re: heat pump screams occasionally
2 jan 2006
>>>... its in the 50s right now, and my units running...outdoor coil temp
>>>will be about 20f...its working fine.....
>> it wouldn't ice up at a 36 f coil temp.
>and it wont demand defrost at 36f either...
>it will go into a timed automatic defrost.
sounds like a silly waste of energy.
>>>>>depending on outdoor temps, humidity, and time of operation, you will
>>>>>get a light layer at the least of frost on the coil.
>>>> that seems avoidable, eg put a temp sensor on the coldest part of the
>>>> coil and turn off the compressor and keep the fan running if it's below
>>>> 36 f and the outdoor air is warmer.
>>>>>makers have overcome this by simply allowing the reversing valve to
>>>>>open... and the unit takes heat from indoors and melts the frost...
>>>> heating the outdoor coil with indoor heat sounds less efficient.
>>>how? your strips come on, or, they dont, depending on how its wired, and
>>>the frost is gone in seconds.
>> ice is avoidable, but if your system were completely screwed up and
>> you wanted to melt 10 pounds pound of ice off a coil, would you rather
>> a) move 36 f outdoor air through the coil with a 2470 cfm 90 watt fan
>> for t hours, where (36-32)2470t = 10x144, so t = 0.145, ie 9 min, using
>> 13 watt-hours of electrical energy while removing no heat from the house,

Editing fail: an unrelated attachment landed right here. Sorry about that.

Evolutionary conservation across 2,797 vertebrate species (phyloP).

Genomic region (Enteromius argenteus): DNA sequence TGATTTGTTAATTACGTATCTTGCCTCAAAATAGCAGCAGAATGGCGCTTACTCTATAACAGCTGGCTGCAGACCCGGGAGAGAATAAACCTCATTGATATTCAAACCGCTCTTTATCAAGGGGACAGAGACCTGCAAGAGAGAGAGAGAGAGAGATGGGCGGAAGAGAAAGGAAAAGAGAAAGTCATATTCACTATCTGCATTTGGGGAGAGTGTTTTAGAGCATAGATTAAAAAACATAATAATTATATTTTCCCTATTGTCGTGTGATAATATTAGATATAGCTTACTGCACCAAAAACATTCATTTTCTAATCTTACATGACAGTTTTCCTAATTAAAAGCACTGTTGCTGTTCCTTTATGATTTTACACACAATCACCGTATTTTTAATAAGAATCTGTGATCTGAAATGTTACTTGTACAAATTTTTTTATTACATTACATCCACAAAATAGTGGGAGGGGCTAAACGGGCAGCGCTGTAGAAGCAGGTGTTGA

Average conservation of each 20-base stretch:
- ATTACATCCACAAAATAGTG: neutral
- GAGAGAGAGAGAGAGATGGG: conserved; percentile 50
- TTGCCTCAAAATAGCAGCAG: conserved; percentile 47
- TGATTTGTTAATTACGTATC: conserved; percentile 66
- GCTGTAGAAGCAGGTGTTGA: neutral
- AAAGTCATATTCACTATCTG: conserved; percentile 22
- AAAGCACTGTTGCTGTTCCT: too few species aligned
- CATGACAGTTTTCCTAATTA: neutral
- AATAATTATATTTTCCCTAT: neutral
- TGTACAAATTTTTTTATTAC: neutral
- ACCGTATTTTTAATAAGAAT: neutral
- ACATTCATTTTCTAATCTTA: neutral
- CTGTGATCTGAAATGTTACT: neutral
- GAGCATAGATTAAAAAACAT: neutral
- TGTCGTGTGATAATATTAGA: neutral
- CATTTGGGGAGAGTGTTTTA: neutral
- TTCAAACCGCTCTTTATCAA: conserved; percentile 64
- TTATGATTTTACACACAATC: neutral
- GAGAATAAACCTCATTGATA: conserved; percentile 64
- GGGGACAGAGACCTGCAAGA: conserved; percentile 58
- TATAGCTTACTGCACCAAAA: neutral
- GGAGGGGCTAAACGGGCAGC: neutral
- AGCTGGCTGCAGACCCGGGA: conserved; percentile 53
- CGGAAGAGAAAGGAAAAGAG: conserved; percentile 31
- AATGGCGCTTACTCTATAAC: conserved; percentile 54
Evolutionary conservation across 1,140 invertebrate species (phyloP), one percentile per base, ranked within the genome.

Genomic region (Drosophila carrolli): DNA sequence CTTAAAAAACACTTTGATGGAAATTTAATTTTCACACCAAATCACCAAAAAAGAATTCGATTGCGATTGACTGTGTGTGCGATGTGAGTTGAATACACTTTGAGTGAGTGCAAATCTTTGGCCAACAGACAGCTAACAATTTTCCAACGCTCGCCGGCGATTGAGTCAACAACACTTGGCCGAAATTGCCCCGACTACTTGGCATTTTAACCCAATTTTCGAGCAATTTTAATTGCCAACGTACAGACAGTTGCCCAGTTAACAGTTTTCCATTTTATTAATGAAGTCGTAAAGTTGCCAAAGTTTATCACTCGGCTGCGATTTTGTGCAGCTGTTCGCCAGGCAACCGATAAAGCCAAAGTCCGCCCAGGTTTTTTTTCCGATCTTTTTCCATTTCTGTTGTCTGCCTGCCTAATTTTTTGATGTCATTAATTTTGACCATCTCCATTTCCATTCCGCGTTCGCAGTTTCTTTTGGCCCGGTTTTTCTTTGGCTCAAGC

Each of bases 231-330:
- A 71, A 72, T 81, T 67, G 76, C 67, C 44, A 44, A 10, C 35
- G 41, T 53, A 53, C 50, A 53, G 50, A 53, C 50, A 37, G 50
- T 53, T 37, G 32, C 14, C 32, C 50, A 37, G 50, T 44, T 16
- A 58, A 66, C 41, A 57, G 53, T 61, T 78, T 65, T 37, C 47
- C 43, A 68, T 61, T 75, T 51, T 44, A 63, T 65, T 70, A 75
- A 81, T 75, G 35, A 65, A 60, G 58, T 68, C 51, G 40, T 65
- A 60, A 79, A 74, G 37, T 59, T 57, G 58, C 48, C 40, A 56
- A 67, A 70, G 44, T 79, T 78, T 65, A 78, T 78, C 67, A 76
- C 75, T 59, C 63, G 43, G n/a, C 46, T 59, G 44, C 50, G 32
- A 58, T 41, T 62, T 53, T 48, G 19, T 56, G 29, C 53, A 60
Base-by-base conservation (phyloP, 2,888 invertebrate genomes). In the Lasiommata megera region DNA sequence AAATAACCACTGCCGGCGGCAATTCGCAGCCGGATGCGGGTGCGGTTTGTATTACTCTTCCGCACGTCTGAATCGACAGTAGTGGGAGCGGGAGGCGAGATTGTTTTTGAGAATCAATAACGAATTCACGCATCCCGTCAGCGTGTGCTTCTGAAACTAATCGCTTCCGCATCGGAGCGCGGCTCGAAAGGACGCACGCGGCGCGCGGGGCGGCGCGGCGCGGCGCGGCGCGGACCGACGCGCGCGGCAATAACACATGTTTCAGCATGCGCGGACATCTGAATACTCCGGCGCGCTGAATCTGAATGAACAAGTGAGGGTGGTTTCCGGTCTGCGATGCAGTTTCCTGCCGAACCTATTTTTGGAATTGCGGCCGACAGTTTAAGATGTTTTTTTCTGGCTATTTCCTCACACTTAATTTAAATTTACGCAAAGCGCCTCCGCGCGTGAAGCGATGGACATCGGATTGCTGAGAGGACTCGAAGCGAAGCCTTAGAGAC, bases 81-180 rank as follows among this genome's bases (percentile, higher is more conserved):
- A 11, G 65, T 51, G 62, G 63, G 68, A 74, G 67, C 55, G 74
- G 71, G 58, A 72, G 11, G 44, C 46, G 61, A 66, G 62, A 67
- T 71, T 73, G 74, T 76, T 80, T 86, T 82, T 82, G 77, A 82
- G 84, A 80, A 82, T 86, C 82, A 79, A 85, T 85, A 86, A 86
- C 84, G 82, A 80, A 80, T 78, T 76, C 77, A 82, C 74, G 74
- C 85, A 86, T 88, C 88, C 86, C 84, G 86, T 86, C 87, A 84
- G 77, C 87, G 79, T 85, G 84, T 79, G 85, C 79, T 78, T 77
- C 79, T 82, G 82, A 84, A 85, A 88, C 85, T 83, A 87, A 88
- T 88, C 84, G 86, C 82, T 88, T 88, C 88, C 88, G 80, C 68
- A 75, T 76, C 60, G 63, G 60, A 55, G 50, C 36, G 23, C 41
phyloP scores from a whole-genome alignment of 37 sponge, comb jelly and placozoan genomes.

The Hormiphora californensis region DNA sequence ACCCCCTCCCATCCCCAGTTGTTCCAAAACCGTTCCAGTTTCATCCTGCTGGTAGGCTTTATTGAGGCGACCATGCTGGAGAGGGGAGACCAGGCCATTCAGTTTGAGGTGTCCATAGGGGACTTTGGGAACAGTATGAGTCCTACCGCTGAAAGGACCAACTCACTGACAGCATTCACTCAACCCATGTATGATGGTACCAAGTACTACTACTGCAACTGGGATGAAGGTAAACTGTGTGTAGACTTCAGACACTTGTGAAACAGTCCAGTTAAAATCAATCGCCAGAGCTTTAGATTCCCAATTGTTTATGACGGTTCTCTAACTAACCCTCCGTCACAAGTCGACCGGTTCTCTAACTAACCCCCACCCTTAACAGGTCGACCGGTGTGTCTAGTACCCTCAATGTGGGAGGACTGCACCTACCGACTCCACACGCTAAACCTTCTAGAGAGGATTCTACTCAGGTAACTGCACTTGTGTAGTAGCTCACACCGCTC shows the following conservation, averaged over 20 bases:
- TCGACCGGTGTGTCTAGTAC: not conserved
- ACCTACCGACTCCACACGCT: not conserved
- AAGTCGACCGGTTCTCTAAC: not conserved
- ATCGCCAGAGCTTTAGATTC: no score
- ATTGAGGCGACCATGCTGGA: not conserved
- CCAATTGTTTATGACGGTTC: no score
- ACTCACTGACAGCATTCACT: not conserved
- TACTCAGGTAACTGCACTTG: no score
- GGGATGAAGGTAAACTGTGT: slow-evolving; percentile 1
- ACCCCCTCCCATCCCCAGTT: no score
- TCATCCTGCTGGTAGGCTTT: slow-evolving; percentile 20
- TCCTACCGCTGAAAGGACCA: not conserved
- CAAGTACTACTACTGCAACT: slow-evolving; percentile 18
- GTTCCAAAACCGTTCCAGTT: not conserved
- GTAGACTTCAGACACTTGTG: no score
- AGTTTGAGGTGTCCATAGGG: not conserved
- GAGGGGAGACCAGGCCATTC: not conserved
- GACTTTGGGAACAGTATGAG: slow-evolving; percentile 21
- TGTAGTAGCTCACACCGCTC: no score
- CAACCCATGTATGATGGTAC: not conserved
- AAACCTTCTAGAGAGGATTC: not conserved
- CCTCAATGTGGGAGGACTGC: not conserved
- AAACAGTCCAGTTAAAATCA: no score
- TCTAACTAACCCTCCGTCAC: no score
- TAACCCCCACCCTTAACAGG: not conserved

>> or b) run your heat pump with a cop of 3, stealing 10x144 = 1440 btu of
>> house heat and wasting another 10x144/3/3.412 = 141 wh of electrical energy?
in the calc above, melting ice with the fan takes 13 wh. the compressor
uses 141 wh and steals 1440 btu from the house, which takes 141 wh to
replace, so it uses 242 wh, ie 19 times more energy than fan-only.
>now...this is hvac sarcasm:
>now, you keep using 36f...is it air temp, or coil temp?
a coil temp.
>what would *i* rather do? id rather have it switch over to cool, drop the
>fan, run 90f or higher refrigerant into the coil, watch the ice melt in 90
>seconds, and get back to the business of heating.
that could be more fun to watch, but suppose you are paying the bill? :-)
>and you are not *wasting* anything.
that would waste 229 watt-hours of energy, compared to the fan alone.
>>>honestly...what basic part of this operation do you not fully understand?
>> gee... hvac arrogance? :-)
>might be to a point. but then, even when i was just a tech, i had no
>problems understanding why it worked the way it did.
the how seems easier than the why, which may have more to do with marketing
decisions, eg selling a lower cost system that uses more energy, and trying
to brainwash people into thinking its efficiency cannot be improved.
running the coil at 20 f on a 50 f day might extract latent heat from
the air and increase the coil's effective conductance and capacity, but
it looks like fan-only de-icing uses a lot less energy than compressor
de-icing, even if it requires more sensors or smarter software.